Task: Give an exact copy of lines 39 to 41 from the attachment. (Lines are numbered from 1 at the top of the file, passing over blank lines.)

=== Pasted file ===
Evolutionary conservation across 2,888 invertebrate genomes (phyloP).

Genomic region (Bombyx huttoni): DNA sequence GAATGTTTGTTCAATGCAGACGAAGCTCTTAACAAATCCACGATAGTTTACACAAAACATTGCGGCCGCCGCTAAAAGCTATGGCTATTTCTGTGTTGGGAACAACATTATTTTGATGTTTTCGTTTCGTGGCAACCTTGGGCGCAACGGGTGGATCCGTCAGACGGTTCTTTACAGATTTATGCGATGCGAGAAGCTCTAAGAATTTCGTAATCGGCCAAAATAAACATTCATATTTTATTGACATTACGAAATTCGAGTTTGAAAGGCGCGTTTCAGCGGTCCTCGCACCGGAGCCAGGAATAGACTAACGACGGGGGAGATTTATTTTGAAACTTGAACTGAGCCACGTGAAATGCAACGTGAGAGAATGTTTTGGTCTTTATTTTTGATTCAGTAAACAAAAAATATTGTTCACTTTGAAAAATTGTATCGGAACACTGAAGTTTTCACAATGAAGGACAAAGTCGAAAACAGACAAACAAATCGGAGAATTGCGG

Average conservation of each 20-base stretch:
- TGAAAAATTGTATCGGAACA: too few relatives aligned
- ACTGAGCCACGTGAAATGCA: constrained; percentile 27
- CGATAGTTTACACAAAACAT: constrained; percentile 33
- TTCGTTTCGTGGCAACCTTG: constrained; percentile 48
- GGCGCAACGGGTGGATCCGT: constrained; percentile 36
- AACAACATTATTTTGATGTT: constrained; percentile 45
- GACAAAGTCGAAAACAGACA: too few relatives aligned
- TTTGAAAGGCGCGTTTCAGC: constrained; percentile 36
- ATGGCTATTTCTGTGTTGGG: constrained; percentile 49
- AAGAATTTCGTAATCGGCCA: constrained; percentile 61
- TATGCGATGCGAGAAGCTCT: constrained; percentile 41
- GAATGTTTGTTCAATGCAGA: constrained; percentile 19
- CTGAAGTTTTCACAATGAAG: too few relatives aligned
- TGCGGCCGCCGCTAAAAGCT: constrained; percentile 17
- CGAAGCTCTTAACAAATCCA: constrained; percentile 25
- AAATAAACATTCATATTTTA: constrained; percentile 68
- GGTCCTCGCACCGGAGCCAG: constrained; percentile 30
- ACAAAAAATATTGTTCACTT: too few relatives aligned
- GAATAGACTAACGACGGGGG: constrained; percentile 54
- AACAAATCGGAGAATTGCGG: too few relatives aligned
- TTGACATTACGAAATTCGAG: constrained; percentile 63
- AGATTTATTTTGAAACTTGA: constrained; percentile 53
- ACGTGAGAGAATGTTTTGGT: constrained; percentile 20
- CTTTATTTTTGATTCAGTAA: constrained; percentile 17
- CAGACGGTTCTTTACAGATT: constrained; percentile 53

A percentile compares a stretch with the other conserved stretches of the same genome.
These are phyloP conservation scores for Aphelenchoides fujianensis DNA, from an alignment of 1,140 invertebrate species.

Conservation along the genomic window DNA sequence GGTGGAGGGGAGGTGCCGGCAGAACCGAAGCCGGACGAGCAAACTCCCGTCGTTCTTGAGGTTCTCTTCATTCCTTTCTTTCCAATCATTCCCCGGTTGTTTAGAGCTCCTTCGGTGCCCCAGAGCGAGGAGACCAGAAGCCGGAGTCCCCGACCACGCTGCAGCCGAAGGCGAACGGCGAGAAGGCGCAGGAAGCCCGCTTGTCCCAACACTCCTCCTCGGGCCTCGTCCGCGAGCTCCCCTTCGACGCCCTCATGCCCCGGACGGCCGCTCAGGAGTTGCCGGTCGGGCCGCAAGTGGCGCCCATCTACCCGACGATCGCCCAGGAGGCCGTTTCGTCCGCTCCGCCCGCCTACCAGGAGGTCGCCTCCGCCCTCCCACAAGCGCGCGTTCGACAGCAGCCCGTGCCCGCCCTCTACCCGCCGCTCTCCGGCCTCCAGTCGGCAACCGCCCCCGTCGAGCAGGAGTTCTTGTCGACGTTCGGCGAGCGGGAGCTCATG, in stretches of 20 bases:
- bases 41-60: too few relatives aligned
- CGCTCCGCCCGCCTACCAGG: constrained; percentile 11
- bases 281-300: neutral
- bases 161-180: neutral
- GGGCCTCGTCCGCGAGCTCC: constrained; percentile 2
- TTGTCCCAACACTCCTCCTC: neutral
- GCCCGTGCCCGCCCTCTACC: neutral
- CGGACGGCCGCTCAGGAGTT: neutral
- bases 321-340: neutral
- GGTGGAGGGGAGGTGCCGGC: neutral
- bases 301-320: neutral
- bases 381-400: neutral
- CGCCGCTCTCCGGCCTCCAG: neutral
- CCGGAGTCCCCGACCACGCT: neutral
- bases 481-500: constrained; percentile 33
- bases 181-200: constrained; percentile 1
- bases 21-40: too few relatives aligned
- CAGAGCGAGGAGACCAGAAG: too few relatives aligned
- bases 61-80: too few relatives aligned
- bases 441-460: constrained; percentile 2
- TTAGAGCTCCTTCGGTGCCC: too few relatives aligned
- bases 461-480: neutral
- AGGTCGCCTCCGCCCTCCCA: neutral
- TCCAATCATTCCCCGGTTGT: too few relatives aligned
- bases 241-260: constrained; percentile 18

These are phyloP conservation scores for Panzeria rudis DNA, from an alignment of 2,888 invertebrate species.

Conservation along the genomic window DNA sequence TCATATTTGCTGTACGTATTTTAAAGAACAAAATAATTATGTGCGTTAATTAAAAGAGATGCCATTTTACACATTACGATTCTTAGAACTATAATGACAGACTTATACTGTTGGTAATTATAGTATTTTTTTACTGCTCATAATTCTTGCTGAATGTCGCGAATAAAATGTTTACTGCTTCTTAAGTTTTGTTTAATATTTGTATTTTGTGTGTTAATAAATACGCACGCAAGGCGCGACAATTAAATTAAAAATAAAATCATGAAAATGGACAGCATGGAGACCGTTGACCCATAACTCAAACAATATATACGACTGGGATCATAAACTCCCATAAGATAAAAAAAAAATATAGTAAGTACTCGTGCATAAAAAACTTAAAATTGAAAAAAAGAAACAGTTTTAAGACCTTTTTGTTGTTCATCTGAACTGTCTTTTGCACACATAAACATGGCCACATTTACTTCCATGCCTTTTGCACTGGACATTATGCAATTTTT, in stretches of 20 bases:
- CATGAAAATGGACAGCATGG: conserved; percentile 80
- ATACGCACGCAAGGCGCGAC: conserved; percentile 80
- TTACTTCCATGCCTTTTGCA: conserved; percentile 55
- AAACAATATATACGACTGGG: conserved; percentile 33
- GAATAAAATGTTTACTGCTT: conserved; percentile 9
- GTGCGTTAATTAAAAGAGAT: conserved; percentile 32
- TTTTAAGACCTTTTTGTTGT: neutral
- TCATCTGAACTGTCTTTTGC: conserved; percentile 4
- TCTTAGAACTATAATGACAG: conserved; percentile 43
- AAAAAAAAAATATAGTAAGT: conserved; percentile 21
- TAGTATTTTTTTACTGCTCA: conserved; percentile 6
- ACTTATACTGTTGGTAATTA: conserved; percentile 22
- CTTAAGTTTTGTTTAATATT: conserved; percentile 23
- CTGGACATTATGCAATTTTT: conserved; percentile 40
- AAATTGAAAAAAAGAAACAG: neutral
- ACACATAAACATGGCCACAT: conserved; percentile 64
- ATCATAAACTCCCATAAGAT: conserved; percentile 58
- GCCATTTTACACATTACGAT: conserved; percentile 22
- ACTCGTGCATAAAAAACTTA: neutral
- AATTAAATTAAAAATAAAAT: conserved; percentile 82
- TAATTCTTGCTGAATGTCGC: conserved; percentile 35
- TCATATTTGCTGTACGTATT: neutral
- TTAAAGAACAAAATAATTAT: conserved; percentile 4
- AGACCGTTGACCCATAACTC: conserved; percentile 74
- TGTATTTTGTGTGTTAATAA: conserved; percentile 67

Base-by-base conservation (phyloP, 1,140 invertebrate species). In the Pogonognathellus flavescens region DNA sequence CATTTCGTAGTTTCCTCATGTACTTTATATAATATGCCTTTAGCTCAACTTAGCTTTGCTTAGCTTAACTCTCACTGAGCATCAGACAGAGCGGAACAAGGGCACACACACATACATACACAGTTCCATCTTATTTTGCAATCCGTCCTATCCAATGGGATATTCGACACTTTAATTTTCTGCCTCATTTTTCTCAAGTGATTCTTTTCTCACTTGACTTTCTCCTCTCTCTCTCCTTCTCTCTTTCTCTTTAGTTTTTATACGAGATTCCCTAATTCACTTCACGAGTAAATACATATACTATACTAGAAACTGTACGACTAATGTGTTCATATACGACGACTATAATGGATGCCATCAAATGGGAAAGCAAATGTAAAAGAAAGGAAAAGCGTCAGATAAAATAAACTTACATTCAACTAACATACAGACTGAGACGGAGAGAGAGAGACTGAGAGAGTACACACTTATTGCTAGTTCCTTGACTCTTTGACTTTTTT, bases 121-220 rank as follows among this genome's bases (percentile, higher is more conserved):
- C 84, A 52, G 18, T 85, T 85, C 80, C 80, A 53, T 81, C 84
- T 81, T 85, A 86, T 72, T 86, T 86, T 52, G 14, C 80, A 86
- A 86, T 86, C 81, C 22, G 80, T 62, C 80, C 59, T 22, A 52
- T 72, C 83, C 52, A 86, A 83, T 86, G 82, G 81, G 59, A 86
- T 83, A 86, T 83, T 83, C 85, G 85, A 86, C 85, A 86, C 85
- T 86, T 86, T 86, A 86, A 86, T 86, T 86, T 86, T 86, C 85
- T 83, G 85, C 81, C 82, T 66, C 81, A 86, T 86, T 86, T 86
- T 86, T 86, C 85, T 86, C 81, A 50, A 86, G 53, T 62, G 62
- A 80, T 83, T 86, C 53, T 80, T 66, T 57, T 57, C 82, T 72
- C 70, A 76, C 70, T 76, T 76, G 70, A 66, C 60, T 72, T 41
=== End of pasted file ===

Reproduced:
- CGGACGGCCGCTCAGGAGTT: neutral
- bases 321-340: neutral
- GGTGGAGGGGAGGTGCCGGC: neutral